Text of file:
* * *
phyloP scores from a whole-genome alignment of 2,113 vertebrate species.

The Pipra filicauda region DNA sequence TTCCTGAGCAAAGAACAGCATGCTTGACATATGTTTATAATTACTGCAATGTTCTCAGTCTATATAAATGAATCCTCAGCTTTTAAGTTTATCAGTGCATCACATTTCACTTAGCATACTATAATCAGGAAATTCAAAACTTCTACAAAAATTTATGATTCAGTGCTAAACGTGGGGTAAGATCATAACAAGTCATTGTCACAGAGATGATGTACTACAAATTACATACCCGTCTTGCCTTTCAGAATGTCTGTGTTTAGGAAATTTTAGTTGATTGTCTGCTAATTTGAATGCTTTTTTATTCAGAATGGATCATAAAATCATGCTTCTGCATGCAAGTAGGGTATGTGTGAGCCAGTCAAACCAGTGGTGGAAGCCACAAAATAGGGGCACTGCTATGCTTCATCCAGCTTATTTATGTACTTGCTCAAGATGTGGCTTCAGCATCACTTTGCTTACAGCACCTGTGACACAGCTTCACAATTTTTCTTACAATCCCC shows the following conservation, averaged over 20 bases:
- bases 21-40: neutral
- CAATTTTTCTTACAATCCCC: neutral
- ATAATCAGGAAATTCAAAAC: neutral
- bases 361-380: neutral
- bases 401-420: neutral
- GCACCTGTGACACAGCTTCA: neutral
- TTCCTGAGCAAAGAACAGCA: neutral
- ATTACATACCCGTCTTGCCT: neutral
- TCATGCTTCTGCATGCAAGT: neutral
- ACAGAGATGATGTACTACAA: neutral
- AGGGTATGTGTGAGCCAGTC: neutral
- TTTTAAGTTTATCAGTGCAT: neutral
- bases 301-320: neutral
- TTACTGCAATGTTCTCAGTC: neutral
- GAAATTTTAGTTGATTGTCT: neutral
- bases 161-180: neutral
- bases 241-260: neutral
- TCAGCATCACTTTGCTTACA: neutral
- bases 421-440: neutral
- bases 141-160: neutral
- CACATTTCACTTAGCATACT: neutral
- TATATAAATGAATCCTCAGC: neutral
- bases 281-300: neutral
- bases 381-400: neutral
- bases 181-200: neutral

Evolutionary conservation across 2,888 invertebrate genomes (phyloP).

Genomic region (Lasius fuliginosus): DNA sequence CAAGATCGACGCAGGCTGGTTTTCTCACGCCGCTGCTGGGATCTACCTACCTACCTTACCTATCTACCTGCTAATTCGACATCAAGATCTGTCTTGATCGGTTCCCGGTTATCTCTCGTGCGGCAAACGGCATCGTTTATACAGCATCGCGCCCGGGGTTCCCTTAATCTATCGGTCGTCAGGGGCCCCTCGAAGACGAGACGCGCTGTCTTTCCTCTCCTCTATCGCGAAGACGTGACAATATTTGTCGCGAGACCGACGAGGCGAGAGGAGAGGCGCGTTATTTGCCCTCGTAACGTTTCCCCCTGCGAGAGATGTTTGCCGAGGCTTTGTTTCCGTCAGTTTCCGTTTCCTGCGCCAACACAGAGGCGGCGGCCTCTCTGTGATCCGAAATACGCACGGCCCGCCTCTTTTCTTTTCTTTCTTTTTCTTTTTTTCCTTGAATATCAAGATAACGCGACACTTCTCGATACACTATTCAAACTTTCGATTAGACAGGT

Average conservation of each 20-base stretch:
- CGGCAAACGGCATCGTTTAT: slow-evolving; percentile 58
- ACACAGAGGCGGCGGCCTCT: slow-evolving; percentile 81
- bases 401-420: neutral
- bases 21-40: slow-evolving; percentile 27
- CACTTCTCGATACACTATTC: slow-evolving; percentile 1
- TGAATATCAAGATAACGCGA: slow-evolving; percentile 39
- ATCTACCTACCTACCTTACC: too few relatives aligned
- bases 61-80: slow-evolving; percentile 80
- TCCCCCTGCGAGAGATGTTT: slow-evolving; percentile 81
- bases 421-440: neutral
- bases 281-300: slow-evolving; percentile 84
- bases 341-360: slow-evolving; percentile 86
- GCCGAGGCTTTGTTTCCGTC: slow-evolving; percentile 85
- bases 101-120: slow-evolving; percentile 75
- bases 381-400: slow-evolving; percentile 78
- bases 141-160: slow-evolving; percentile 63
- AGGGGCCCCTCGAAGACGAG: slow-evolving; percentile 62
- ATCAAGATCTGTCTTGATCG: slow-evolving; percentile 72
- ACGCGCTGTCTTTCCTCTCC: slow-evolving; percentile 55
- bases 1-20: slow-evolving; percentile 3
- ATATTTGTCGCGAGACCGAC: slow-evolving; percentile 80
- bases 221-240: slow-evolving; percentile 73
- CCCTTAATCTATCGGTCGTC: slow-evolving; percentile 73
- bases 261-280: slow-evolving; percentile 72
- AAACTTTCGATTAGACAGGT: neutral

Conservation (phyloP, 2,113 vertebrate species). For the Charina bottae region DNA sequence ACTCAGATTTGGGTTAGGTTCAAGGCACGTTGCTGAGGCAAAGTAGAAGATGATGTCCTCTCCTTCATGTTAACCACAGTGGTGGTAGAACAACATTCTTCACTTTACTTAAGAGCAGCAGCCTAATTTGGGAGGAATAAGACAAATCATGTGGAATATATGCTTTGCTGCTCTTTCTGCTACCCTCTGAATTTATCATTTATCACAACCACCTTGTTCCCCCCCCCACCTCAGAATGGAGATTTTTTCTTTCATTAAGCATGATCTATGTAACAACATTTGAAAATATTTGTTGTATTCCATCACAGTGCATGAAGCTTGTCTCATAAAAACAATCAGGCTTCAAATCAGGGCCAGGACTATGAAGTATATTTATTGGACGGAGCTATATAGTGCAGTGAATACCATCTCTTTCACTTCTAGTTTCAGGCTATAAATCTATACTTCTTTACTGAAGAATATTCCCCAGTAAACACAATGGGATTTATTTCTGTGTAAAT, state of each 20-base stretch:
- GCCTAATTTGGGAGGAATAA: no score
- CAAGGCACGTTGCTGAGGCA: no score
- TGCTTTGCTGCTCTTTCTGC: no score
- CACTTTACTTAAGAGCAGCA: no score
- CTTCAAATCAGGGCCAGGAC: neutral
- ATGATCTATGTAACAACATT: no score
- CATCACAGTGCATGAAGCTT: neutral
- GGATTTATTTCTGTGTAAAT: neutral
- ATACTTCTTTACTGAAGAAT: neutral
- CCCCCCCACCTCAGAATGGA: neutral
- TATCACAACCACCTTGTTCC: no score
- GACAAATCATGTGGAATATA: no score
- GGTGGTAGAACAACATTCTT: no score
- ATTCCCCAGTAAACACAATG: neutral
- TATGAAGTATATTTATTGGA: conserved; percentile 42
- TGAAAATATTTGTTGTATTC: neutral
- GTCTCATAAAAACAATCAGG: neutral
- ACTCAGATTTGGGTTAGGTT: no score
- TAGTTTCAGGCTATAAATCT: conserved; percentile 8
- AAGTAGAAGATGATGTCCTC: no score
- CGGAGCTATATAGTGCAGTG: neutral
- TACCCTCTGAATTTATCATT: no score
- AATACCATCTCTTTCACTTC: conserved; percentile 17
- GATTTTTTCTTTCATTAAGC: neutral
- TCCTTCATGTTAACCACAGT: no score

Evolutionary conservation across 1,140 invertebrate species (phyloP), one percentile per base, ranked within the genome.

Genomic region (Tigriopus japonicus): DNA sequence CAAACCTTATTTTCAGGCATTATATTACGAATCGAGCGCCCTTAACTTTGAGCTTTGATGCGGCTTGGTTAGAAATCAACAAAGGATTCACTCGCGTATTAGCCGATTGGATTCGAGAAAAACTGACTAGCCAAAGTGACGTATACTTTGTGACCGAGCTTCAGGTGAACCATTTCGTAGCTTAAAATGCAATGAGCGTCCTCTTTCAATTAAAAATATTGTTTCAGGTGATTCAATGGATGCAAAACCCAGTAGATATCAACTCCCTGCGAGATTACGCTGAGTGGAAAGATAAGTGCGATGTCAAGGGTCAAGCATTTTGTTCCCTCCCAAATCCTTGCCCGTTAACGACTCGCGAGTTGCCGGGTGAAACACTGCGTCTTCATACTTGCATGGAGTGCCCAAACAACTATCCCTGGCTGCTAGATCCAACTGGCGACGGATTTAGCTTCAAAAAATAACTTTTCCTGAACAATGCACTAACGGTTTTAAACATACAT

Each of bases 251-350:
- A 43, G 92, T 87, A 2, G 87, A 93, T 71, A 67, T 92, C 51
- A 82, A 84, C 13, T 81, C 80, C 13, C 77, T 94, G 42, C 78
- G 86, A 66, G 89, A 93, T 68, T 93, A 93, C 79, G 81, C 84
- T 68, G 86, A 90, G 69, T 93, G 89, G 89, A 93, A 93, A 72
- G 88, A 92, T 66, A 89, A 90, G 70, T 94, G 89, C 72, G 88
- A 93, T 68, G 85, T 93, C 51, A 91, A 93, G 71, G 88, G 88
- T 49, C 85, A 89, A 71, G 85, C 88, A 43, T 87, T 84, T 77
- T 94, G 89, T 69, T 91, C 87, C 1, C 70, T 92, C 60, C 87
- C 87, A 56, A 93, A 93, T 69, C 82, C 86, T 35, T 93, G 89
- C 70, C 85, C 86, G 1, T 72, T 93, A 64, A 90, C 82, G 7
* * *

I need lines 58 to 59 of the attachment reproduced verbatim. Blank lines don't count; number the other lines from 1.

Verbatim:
- CAAGGCACGTTGCTGAGGCA: no score
- TGCTTTGCTGCTCTTTCTGC: no score